Getting Started with Real Estate Investing

Getting Started with Real Estate Investing

You can make profit with real estate investing, but before any purchase is made, there are things to consider. Investing is a serious business that can lead to great success or cause major financial failure. Therefore, it is to your benefit to learn the fundamentals so you always make good choices.

Critical Factors of Real Estate Investing


-Personal Finances – Real estate investing is not for everyone, but if your personal finances are in order, including money in the bank, steady income, and better-than-average credit, you may be in a position to invest in real estate. Generating cashflow in real estate can take hard work and time, so having your personal finances in order is critical.

Good Planning – A major reason that investors fail is a lack of planning. With appropriate planning, you will understand the market you are most interested in, the process of securing loans, who to go to for needed repairs and upgrades, proper marketing/advertising strategies, and more.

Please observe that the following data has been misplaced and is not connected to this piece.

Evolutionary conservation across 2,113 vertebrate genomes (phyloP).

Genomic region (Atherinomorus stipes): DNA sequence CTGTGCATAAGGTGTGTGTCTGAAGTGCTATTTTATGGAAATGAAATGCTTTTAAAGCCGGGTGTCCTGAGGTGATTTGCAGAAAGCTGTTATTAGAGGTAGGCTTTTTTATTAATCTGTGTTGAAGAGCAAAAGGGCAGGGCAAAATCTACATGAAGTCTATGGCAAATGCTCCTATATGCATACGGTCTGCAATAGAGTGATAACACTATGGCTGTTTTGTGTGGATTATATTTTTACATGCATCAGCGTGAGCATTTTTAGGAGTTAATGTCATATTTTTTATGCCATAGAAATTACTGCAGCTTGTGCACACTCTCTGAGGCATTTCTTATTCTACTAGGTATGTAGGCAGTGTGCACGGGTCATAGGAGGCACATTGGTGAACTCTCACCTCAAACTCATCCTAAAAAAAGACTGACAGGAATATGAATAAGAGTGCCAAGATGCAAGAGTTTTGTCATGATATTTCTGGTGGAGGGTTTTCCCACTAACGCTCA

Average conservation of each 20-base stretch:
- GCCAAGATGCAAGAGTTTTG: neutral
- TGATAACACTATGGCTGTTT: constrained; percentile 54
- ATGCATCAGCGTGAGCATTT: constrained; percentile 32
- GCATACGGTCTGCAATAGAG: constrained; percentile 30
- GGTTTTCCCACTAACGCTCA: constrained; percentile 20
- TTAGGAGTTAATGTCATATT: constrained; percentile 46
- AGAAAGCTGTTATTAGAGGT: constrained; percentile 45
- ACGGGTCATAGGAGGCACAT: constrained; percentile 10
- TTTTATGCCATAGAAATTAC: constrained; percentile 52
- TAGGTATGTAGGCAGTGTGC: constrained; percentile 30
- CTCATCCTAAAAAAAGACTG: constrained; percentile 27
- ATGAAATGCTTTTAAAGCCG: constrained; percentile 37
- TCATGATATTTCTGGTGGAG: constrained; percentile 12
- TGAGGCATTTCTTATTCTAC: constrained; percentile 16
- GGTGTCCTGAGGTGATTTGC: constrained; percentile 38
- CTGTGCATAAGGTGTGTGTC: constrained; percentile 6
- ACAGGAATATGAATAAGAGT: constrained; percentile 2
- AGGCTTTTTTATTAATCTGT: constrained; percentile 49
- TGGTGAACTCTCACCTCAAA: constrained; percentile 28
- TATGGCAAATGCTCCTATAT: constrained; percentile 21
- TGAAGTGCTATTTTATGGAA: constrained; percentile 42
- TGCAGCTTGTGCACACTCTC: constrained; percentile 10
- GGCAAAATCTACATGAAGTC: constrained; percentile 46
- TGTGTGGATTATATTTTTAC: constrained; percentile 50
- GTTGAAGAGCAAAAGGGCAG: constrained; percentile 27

Property Choice – You need to determine the market segment you are interested in (residential, commercial, retail, or industrial), as well as the type of property that will be purchased. You can use the property for long-term rental income or rehab it for a quick sale and nice profit.

Investment Expenses – There will be different expenses incurred when buying a property. For real estate investing, you must be prepared for everything, including the mortgage loan, utilities, legal fees, scheduled maintenance, capital improvements, and more. A good rule to follow is that over time, on average the expenses of a property will equal 50 percent of the income.

Vacancy Rates – For real estate investing, the vacancy rate is also important. The last thing you want to do is purchase a piece of property anticipating a long-term tenant or quick sale, only to be left with a vacant building that yields no income or profit. As stated, with real estate investing, it is important to have a healthy bank account and steady income so expenses during periods of non-vacancy can be covered.